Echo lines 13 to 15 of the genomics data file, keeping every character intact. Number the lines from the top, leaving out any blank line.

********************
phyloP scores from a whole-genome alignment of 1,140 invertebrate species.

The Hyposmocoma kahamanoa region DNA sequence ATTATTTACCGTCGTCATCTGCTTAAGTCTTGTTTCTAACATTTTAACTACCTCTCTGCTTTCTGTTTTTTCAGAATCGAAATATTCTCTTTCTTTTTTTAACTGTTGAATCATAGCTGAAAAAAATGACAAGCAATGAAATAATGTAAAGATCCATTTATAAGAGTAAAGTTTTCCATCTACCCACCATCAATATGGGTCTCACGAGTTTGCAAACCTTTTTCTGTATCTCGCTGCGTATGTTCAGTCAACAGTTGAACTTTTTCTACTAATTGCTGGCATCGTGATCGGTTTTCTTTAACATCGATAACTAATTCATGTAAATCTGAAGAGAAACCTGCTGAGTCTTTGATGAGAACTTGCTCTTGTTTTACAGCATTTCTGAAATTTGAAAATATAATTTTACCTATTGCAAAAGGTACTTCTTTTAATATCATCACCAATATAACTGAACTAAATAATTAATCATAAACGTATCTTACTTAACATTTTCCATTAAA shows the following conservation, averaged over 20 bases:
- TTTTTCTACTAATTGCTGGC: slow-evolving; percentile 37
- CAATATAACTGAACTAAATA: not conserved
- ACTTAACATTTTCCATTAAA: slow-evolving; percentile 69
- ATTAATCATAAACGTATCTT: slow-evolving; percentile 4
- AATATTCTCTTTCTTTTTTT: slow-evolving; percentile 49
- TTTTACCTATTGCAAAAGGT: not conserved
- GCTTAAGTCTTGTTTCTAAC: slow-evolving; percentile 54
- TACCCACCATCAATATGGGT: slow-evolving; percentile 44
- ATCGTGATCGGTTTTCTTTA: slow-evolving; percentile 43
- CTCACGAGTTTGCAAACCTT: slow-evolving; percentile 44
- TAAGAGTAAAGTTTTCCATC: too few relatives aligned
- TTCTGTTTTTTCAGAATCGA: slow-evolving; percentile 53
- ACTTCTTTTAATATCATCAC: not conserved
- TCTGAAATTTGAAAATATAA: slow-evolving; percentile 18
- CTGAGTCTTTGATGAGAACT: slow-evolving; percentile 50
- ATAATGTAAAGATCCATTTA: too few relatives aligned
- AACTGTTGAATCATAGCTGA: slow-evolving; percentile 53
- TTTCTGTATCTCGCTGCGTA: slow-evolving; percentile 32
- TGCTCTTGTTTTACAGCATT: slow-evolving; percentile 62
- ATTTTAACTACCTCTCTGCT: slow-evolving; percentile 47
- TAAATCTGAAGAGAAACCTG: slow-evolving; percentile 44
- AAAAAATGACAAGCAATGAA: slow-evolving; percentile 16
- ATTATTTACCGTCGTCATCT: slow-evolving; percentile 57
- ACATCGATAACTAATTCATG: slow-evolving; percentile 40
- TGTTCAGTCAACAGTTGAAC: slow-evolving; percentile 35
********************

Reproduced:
- TAAGAGTAAAGTTTTCCATC: too few relatives aligned
- TTCTGTTTTTTCAGAATCGA: slow-evolving; percentile 53
- ACTTCTTTTAATATCATCAC: not conserved